Retire into a quiet room; sit in Padmasana. Close your eyes. See what happens when you concentrate on an apple. You may think of its colour, shape, size and its different parts such as skin, pulp, seeds, etc. You may think of the places (Australia or Kashmir) wherefrom it is imported. You may think of its acidic or sweet taste and its effects on the digestive system and blood. Through law of association, ideas of some other fruits also may try to enter. The mind may entertain some other extraneous ideas. It may begin to wander about. It may think of meeting a friend at the railway station at 4 p.m. It may think of purchasing a towel or a tin of tea and biscuits. It may ponder over some unpleasant happening that occurred the previous day. You must try to have a definite line of thought. There must not be any break in the line of thinking. You must not allow other thoughts which are not connected with the object on hand to enter. You will have to struggle hard to get success in this direction. The mind will try its level best to run in the old grooves and take its old familiar road or old beaten path. The attempt is somewhat like going uphill. You will rejoice when you get even some success in concentration. Just as laws of gravitation, cohesion, etc., operate in the physical plane, so also definite laws of thought, such as law of continuity, etc., operate in the mental plane or thought-world. Those who practise concentration should thoroughly understand these laws. When the mind thinks of an object, it may think of its qualities and its parts also. When it thinks of a cause, it may think of its effect also.
If you read with concentration the Bhagavad-Gita, the Ramayana, or the 11th Skandha of Bhagavata several times you will get new ideas each time. Through concentration you will get penetrative insight. Subtle esoteric meanings will flash out in the field of mental consciousness. You will understand the inner depths of philosophical significance. When you concentrate on any object do not wrestle with the mind. Avoid tension anywhere in the body or mind. Think gently of the object in a continuous manner. Do not allow the mind to wander away.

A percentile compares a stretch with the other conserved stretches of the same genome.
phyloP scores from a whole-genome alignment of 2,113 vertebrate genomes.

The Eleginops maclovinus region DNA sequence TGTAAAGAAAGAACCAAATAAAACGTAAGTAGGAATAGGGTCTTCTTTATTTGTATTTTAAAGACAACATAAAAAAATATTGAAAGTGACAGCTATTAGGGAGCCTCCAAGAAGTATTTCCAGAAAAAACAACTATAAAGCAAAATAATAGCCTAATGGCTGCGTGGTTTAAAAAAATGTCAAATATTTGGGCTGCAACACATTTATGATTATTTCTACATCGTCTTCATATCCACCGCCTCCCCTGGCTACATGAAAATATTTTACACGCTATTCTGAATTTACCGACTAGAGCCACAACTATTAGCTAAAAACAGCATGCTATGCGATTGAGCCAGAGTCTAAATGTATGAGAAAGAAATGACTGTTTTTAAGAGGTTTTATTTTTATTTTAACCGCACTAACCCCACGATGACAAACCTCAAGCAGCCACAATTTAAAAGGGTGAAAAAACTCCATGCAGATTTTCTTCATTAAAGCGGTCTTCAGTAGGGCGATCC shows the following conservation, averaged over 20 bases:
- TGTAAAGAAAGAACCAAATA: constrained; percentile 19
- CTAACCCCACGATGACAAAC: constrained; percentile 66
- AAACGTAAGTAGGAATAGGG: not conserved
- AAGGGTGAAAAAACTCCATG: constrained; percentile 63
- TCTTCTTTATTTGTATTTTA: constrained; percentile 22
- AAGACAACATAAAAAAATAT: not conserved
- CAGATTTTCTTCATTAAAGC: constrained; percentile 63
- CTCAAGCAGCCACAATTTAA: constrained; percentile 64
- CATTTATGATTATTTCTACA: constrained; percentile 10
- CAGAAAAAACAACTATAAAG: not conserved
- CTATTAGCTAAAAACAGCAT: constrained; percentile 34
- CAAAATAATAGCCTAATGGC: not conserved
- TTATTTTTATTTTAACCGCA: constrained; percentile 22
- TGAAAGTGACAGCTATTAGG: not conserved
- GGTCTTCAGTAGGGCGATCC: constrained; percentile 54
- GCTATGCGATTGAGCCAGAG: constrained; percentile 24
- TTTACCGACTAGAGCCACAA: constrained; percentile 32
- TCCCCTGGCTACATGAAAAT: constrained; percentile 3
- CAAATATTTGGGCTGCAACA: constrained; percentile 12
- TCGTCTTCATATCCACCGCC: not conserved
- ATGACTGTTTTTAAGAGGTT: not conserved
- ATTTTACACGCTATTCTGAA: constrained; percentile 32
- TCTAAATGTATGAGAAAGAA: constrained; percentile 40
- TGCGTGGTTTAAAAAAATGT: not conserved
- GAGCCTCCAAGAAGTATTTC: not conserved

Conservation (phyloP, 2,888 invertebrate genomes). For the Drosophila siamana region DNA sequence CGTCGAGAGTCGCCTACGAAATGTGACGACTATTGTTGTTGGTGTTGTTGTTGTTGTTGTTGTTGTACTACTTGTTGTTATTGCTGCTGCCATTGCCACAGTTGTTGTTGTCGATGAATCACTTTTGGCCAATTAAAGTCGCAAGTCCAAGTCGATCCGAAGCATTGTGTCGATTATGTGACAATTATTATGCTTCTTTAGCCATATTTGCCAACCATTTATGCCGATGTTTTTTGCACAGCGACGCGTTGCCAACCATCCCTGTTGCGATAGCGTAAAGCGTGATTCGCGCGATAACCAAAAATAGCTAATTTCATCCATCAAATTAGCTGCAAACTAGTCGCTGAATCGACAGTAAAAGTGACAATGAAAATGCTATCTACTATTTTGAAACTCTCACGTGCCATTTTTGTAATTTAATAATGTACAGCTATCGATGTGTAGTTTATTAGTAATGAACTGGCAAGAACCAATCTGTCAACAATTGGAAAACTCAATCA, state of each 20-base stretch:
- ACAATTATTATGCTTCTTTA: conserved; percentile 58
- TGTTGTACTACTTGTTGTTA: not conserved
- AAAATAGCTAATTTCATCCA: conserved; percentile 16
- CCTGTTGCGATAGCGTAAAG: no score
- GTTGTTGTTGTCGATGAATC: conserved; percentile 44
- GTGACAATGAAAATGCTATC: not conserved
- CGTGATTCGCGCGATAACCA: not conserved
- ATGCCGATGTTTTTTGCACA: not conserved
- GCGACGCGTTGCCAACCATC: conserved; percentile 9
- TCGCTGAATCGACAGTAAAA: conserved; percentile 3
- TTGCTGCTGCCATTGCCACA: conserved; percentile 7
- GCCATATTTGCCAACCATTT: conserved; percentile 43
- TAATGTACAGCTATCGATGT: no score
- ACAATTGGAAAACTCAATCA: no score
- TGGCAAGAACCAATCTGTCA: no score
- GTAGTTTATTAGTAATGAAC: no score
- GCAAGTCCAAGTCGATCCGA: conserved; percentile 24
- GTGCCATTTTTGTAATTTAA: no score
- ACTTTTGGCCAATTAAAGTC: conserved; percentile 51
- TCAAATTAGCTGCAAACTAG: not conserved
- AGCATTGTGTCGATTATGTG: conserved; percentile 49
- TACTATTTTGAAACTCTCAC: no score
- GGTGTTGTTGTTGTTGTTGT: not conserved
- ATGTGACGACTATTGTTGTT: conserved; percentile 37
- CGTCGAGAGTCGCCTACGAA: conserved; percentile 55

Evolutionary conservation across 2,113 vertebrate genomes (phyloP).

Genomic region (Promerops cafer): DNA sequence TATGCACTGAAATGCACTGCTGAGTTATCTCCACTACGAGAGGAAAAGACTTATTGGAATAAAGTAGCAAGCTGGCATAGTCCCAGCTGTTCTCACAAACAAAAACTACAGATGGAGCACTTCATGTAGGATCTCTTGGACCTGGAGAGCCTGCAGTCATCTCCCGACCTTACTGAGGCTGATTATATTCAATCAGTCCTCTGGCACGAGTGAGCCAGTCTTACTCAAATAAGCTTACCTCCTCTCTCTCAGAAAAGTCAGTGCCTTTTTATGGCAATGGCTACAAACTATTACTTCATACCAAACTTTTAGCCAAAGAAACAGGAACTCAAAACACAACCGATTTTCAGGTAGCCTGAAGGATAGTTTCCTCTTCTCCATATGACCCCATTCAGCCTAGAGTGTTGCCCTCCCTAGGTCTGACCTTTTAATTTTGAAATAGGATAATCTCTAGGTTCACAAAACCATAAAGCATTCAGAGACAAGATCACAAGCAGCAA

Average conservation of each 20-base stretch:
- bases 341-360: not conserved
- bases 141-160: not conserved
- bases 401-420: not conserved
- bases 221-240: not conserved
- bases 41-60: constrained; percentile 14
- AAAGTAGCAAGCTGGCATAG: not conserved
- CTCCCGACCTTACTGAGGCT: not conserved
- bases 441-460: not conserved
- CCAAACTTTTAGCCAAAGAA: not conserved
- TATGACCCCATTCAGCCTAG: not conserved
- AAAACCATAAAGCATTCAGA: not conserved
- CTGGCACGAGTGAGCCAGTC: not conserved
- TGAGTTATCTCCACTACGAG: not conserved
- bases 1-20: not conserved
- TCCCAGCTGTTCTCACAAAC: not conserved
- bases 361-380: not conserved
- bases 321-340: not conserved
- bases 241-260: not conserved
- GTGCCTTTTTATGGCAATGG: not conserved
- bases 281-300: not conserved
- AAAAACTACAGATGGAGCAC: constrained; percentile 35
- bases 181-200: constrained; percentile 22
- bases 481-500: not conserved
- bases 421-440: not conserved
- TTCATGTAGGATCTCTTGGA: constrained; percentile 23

If emotions disturb you during concentration, do not mind them. They will pass away soon. If you try to drive them, you will have to tax your will-force. Have an indifferent attitude. The Vedantin uses the formulae: "I don't care. Get out. I am Sakshi (witness of the mental modifications)," to drive the emotions. The Bhakta simply prays and help comes from God.
Train the mind in concentration on various subjects, gross and subtle, and of various sizes, medium and big. In course of time a strong habit of concentration will be formed. The moment you sit for concentration the mood will come at once quite easily. When you read a book, you must read it with concentration. There is no use skipping over the pages in a hurried manner. Read one page in the Gita. Close the book. Concentrate on what you have read. Find out parallel lines in the Mahabharata, the Upanishads and the Bhagavata. Compare and contrast.
For a neophyte, the practice of concentration is disgusting and tiring in the beginning. He has to cut new grooves in the mind and brain. After some months, he will get interest in concentration. He will enjoy a new kind of happiness, the Concentration-Ananda. He will become restless if he fails to enjoy this new kind of happiness even for one day. Concentration is the only way to get rid of the worldly miseries and tribulations. Your only duty is to practise concentration. You have taken this physical body to practise concentration and through concentration to realise the Self. Charity, Rajasuya Yajna are nothing when compared to concentration. They are playthings only.
Through Vairagya, Pratyahara and practice of concentration, the dissipated rays of wandering mind are slowly collected. Through steady practice it is rendered one-pointed. How happy and strong is that Yogi, who has one-pointed mind! He can turn out voluminous work in the twinkling of an eye.
Those who practise concentration off and on will have only occasionally a steady mind. Sometimes the mind will begin to wander and will be quite unfit for application. You must have a mind that will obey you at all times sincerely and carry out all your commands in the best possible manner at any time. Steady and systematic practice of Raja Yoga will make the mind very obedient and faithful.
There are five Yoga-Bhumikas or stages of the mind viz., Kshipta (distracted), Mudha (dull), Vikshipta (slightly tossing), Ekagra (one-pointed), Niruddha (controlled or well-restrained). By gradual and well-regulated practice of concentration daily, the rays of the wandering mind are collected. It becomes one-pointed. Eventually it is curbed properly. It comes under proper control.
If the aspirant pursues what is not fitting, his progress is painful and sluggish. He who pursues the right path gets easy progress and quick intuition. He who has no past conditions or Spiritual Samskaras of previous birth makes painful progress. One who has spiritual Samskaras makes easy progress. To one whose nature is actually corrupt and whose controlling faculties are weak, progress is painful and intuition is sluggish. But to one of keen controlling faculties, progress is rapid and intuition is quick. In one overcome by ignorance intuition is sluggish; in one not so overcome, intuition is rapid.